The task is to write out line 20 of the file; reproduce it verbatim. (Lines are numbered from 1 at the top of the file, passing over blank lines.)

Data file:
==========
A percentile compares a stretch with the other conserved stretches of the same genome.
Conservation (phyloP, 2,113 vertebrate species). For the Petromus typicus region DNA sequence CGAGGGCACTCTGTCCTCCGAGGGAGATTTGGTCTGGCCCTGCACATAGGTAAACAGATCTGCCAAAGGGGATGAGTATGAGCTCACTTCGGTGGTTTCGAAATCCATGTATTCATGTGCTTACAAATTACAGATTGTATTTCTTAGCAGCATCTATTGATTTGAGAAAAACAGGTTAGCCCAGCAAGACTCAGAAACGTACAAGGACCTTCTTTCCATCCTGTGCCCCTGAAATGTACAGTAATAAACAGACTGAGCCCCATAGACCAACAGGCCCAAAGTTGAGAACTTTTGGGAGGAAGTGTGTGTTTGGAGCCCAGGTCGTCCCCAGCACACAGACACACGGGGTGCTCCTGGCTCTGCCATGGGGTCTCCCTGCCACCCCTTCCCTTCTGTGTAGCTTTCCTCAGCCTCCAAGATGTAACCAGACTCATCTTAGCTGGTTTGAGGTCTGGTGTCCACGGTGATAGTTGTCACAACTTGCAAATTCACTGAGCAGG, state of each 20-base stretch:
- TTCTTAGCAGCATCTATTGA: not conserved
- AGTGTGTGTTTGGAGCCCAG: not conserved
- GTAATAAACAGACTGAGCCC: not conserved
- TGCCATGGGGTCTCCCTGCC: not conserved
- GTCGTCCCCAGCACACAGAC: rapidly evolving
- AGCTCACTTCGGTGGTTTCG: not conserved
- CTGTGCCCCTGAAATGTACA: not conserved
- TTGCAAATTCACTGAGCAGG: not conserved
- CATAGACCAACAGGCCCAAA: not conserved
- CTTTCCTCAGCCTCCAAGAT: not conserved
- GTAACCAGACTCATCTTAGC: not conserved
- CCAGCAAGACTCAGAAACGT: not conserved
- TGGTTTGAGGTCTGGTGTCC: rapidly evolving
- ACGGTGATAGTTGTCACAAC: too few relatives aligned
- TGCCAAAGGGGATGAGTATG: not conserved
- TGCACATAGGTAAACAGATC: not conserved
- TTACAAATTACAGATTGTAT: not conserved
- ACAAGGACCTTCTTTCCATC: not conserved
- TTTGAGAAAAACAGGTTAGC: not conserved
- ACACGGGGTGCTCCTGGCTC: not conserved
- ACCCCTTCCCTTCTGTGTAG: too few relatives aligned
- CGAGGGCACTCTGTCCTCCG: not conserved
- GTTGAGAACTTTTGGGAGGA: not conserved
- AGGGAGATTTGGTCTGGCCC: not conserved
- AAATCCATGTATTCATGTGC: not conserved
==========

- ACAAGGACCTTCTTTCCATC: not conserved